Feb 02

Black Power at 50


This conversation examines several dimensions of Black Power then and now. Jamala Rogers explains Black Power as a protracted struggle against Police Brutality and Killer Cops from Newark in 1967 to Ferguson in the present. With photography, Mark Speltz presents a visual history of the Black freedom struggle in the Jim Crow North. Stephen Ward explores the revolutionary love between James and Grace Lee Boggs at the center of Detroit’s Black Radicalism. Komozi Woodard presents Black Power and the Bandung West from Malcolm X and the Black Arts Movement to Yuri Kochiyama and the Young Lords.


  • Jamala Rogers

    Organizer, Author
  • Mark Speltz

    Author, Historian
  • Stephen Ward

    University of Michigan
  • Komozi Woodard

    Sarah Lawrence College

    Komozi Woodard is Professor of History, Public Policy and Africana Studies at Sarah Lawrence College. Earning a Ph.D. in History at the University of Pennsylvania and B.A. in Sociology-Anthropology, Dr. Woodard held the Esther Raushenbush Professorship in History at Sarah Lawrence College; served on the Board of Directors of the Urban History Association; edited a few African American newspapers and cultural journals as well as Black Power & Black Arts Movement archives; directed an international news service and a radio news program; curated library, museum and college programs; and published hundreds of news and scholarly articles as well as six books, including these: A Nation within a Nation: Amiri Baraka (LeRoi Jones) and Black Power Politics; The Making of the New Ark; The Black Power Movement: Amiri Baraka from Black Arts to Black Radicalism, Freedom North, Groundwork and Want to Start a Revolution: Radical Women in the Black Freedom Struggle?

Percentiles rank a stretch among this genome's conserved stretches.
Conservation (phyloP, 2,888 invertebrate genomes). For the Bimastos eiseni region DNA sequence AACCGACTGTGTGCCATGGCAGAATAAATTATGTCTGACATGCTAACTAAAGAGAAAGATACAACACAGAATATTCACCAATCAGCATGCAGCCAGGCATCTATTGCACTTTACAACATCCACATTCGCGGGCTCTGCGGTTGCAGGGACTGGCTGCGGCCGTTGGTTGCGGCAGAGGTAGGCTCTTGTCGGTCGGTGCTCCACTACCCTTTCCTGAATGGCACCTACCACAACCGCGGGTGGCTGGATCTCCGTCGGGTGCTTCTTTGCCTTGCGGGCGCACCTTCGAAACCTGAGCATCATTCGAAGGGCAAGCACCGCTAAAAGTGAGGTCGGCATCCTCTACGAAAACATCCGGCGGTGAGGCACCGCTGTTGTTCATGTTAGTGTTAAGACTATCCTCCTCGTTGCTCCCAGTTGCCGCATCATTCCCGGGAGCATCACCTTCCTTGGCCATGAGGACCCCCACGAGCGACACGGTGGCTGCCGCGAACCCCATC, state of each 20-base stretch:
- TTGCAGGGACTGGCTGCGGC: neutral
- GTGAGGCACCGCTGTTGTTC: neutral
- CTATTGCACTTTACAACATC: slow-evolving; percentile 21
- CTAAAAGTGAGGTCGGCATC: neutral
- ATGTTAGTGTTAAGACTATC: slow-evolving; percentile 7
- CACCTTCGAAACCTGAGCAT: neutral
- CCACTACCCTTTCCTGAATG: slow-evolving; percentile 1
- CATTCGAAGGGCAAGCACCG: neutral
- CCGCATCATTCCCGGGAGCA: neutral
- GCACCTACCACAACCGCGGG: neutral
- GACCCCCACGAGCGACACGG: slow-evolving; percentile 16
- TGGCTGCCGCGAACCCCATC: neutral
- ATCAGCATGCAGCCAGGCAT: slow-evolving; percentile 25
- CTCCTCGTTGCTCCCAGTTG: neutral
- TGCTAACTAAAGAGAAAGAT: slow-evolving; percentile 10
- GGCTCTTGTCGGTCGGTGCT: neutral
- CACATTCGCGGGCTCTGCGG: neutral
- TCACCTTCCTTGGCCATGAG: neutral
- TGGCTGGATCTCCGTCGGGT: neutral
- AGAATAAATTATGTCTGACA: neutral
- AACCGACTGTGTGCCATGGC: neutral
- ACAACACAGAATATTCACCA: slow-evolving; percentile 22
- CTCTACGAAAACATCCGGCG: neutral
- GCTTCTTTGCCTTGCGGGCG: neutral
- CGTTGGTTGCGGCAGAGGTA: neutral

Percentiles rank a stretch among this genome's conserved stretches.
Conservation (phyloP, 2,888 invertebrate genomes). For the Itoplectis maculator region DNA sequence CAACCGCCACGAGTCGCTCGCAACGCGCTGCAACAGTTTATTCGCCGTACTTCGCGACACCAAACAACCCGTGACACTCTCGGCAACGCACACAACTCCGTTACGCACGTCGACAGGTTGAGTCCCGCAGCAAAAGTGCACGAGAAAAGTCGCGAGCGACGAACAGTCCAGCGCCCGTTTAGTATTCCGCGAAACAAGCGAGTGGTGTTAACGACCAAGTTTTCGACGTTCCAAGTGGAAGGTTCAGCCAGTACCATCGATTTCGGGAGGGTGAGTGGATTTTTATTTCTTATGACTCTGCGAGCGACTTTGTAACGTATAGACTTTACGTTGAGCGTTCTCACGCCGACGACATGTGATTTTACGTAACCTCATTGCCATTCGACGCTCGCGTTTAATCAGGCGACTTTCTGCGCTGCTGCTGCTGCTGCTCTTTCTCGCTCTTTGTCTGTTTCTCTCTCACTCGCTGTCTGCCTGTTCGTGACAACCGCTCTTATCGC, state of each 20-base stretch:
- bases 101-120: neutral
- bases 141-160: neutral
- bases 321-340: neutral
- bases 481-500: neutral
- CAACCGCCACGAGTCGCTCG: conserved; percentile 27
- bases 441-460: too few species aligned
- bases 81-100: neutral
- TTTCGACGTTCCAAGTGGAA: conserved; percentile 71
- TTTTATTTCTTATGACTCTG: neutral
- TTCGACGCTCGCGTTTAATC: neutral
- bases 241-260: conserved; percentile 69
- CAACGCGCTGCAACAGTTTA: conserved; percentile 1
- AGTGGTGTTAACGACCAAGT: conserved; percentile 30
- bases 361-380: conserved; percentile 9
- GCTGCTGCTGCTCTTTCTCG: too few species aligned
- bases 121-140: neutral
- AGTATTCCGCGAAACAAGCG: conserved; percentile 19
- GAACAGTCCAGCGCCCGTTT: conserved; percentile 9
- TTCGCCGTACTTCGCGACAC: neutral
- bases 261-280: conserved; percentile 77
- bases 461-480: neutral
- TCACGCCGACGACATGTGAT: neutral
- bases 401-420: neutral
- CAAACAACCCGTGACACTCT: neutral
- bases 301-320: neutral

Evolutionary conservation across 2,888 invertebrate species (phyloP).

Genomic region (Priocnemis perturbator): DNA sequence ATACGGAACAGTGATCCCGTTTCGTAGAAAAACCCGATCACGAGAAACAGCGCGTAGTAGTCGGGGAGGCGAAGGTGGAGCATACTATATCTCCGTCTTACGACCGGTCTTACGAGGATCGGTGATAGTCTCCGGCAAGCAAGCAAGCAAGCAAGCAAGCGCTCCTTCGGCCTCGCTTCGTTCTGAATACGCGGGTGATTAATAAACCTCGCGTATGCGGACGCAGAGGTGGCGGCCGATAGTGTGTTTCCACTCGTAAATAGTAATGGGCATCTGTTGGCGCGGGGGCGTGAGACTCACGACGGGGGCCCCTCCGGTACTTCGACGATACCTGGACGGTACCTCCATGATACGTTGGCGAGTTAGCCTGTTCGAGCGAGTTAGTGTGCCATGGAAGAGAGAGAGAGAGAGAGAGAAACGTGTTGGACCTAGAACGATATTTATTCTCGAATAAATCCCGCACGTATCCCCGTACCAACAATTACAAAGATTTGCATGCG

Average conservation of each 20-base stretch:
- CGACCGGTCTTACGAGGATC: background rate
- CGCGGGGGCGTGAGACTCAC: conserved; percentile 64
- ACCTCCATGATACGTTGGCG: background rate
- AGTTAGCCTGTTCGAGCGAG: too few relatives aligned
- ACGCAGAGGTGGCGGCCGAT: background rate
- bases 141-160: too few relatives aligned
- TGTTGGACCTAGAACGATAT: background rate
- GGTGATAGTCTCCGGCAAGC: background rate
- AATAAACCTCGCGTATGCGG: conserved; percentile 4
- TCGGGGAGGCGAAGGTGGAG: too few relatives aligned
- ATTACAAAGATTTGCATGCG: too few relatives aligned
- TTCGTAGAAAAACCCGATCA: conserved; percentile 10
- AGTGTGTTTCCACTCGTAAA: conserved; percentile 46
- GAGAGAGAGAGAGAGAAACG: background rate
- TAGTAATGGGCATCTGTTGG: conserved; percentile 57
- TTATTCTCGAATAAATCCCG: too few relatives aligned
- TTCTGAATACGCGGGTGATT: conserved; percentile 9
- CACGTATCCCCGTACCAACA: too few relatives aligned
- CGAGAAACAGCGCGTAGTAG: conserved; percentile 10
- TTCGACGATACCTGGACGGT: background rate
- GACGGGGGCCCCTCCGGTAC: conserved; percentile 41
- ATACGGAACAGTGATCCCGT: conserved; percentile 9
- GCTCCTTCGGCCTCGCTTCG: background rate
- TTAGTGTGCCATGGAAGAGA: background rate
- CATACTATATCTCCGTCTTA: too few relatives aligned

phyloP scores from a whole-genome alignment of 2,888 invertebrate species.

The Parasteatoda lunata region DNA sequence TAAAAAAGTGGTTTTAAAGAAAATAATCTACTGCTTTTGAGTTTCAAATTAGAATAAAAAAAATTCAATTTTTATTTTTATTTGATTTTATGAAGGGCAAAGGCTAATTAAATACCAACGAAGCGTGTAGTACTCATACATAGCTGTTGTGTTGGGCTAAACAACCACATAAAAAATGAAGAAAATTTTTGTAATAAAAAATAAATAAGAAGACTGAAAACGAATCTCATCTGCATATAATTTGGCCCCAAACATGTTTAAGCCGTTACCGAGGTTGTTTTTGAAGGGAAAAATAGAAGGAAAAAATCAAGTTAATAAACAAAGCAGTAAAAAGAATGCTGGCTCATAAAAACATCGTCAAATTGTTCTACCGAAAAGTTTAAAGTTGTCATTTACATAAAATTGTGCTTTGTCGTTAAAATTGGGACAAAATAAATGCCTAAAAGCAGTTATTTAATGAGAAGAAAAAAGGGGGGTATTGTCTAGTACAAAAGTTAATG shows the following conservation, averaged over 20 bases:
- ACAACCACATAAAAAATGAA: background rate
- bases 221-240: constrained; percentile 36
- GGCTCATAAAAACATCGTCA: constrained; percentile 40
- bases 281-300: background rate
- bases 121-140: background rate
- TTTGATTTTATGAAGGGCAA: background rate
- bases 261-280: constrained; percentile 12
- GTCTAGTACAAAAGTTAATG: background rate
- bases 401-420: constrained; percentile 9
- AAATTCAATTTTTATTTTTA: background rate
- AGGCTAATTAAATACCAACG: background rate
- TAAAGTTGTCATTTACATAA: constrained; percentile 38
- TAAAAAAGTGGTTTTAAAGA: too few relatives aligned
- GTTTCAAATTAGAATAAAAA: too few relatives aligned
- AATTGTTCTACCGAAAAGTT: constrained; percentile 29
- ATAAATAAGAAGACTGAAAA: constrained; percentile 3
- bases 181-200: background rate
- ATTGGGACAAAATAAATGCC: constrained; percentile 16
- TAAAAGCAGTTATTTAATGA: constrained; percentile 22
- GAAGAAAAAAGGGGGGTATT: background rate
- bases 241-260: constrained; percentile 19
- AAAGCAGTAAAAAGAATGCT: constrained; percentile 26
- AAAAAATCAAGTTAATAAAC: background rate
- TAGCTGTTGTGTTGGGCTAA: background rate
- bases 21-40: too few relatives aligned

Komozi Woodard began as a civil rights & black power activist, then journalist as well as an economic adviser, urban planner and community developer. Woodard began teaching in 1968 when he established a Student Nonviolent Coordinating Committee or SNCC liberation school and when he initiated Africana Studies at Dickinson College. Woodard was a founding member of the Congress of African Students at Dickinson College, the international Congress of African People, the national Black Women’s United Front, the international African Liberation Support Committee, the National Black Political Assembly, the National Black United Front, the Anti-Imperialist Cultural Union and the Stop Killer Cop Campaign and so forth.



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